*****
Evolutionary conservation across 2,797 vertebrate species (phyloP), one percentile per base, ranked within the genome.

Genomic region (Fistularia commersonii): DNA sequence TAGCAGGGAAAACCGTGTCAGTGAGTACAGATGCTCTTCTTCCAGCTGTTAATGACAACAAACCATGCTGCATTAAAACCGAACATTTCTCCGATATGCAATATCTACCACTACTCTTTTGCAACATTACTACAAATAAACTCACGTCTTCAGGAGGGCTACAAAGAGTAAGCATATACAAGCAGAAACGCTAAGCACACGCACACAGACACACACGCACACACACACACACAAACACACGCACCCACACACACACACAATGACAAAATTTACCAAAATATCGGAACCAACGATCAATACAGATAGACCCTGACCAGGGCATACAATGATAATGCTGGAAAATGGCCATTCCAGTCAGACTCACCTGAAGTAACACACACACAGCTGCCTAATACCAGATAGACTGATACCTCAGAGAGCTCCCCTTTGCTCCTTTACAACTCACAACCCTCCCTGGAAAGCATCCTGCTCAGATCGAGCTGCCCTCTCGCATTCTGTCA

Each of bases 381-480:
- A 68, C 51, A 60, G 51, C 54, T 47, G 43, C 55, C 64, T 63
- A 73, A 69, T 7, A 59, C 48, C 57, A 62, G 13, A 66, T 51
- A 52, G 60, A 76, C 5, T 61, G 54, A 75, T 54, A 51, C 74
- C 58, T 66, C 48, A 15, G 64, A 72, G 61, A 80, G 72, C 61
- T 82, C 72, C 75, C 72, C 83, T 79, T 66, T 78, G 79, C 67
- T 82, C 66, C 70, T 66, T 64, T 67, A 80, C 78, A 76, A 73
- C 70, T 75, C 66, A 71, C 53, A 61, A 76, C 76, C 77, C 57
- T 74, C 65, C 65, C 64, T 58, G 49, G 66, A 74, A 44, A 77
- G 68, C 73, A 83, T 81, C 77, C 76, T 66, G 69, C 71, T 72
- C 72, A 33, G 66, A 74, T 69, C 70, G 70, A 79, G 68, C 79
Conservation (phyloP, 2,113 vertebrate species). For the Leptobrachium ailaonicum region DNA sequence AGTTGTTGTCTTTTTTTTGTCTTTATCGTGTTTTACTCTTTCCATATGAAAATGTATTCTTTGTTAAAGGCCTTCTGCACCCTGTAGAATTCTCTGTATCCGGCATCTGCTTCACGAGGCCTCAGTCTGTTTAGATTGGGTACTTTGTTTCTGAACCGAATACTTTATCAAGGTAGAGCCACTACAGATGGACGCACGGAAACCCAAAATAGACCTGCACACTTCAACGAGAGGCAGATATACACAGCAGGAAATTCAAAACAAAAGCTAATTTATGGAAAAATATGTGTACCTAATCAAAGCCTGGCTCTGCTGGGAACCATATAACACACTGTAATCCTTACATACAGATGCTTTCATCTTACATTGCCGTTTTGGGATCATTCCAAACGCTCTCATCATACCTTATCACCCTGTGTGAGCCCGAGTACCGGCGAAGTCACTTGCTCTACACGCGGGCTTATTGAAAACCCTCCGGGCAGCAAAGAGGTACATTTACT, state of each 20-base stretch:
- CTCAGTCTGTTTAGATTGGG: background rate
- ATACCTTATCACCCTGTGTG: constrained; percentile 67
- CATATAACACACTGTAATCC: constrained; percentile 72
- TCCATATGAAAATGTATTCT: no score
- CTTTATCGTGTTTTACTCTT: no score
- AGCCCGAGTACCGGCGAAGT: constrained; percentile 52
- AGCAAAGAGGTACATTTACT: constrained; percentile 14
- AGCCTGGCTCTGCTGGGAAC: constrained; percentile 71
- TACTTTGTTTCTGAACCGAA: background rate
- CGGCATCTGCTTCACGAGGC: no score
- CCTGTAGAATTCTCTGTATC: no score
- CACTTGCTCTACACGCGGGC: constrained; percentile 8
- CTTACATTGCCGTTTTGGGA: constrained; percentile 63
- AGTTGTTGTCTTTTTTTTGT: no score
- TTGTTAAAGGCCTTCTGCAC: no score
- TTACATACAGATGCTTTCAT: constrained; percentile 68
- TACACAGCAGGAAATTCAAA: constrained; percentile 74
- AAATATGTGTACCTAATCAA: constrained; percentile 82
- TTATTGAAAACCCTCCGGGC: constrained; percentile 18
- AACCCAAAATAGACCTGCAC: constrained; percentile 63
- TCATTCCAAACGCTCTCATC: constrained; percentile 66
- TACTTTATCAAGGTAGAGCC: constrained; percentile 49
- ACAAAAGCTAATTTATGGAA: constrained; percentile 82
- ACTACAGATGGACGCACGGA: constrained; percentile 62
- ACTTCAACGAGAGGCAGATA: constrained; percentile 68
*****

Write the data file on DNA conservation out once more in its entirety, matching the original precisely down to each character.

Evolutionary conservation across 2,797 vertebrate species (phyloP), one percentile per base, ranked within the genome.

Genomic region (Fistularia commersonii): DNA sequence TAGCAGGGAAAACCGTGTCAGTGAGTACAGATGCTCTTCTTCCAGCTGTTAATGACAACAAACCATGCTGCATTAAAACCGAACATTTCTCCGATATGCAATATCTACCACTACTCTTTTGCAACATTACTACAAATAAACTCACGTCTTCAGGAGGGCTACAAAGAGTAAGCATATACAAGCAGAAACGCTAAGCACACGCACACAGACACACACGCACACACACACACACAAACACACGCACCCACACACACACACAATGACAAAATTTACCAAAATATCGGAACCAACGATCAATACAGATAGACCCTGACCAGGGCATACAATGATAATGCTGGAAAATGGCCATTCCAGTCAGACTCACCTGAAGTAACACACACACAGCTGCCTAATACCAGATAGACTGATACCTCAGAGAGCTCCCCTTTGCTCCTTTACAACTCACAACCCTCCCTGGAAAGCATCCTGCTCAGATCGAGCTGCCCTCTCGCATTCTGTCA

Each of bases 381-480:
- A 68, C 51, A 60, G 51, C 54, T 47, G 43, C 55, C 64, T 63
- A 73, A 69, T 7, A 59, C 48, C 57, A 62, G 13, A 66, T 51
- A 52, G 60, A 76, C 5, T 61, G 54, A 75, T 54, A 51, C 74
- C 58, T 66, C 48, A 15, G 64, A 72, G 61, A 80, G 72, C 61
- T 82, C 72, C 75, C 72, C 83, T 79, T 66, T 78, G 79, C 67
- T 82, C 66, C 70, T 66, T 64, T 67, A 80, C 78, A 76, A 73
- C 70, T 75, C 66, A 71, C 53, A 61, A 76, C 76, C 77, C 57
- T 74, C 65, C 65, C 64, T 58, G 49, G 66, A 74, A 44, A 77
- G 68, C 73, A 83, T 81, C 77, C 76, T 66, G 69, C 71, T 72
- C 72, A 33, G 66, A 74, T 69, C 70, G 70, A 79, G 68, C 79
Conservation (phyloP, 2,113 vertebrate species). For the Leptobrachium ailaonicum region DNA sequence AGTTGTTGTCTTTTTTTTGTCTTTATCGTGTTTTACTCTTTCCATATGAAAATGTATTCTTTGTTAAAGGCCTTCTGCACCCTGTAGAATTCTCTGTATCCGGCATCTGCTTCACGAGGCCTCAGTCTGTTTAGATTGGGTACTTTGTTTCTGAACCGAATACTTTATCAAGGTAGAGCCACTACAGATGGACGCACGGAAACCCAAAATAGACCTGCACACTTCAACGAGAGGCAGATATACACAGCAGGAAATTCAAAACAAAAGCTAATTTATGGAAAAATATGTGTACCTAATCAAAGCCTGGCTCTGCTGGGAACCATATAACACACTGTAATCCTTACATACAGATGCTTTCATCTTACATTGCCGTTTTGGGATCATTCCAAACGCTCTCATCATACCTTATCACCCTGTGTGAGCCCGAGTACCGGCGAAGTCACTTGCTCTACACGCGGGCTTATTGAAAACCCTCCGGGCAGCAAAGAGGTACATTTACT, state of each 20-base stretch:
- CTCAGTCTGTTTAGATTGGG: background rate
- ATACCTTATCACCCTGTGTG: constrained; percentile 67
- CATATAACACACTGTAATCC: constrained; percentile 72
- TCCATATGAAAATGTATTCT: no score
- CTTTATCGTGTTTTACTCTT: no score
- AGCCCGAGTACCGGCGAAGT: constrained; percentile 52
- AGCAAAGAGGTACATTTACT: constrained; percentile 14
- AGCCTGGCTCTGCTGGGAAC: constrained; percentile 71
- TACTTTGTTTCTGAACCGAA: background rate
- CGGCATCTGCTTCACGAGGC: no score
- CCTGTAGAATTCTCTGTATC: no score
- CACTTGCTCTACACGCGGGC: constrained; percentile 8
- CTTACATTGCCGTTTTGGGA: constrained; percentile 63
- AGTTGTTGTCTTTTTTTTGT: no score
- TTGTTAAAGGCCTTCTGCAC: no score
- TTACATACAGATGCTTTCAT: constrained; percentile 68
- TACACAGCAGGAAATTCAAA: constrained; percentile 74
- AAATATGTGTACCTAATCAA: constrained; percentile 82
- TTATTGAAAACCCTCCGGGC: constrained; percentile 18
- AACCCAAAATAGACCTGCAC: constrained; percentile 63
- TCATTCCAAACGCTCTCATC: constrained; percentile 66
- TACTTTATCAAGGTAGAGCC: constrained; percentile 49
- ACAAAAGCTAATTTATGGAA: constrained; percentile 82
- ACTACAGATGGACGCACGGA: constrained; percentile 62
- ACTTCAACGAGAGGCAGATA: constrained; percentile 68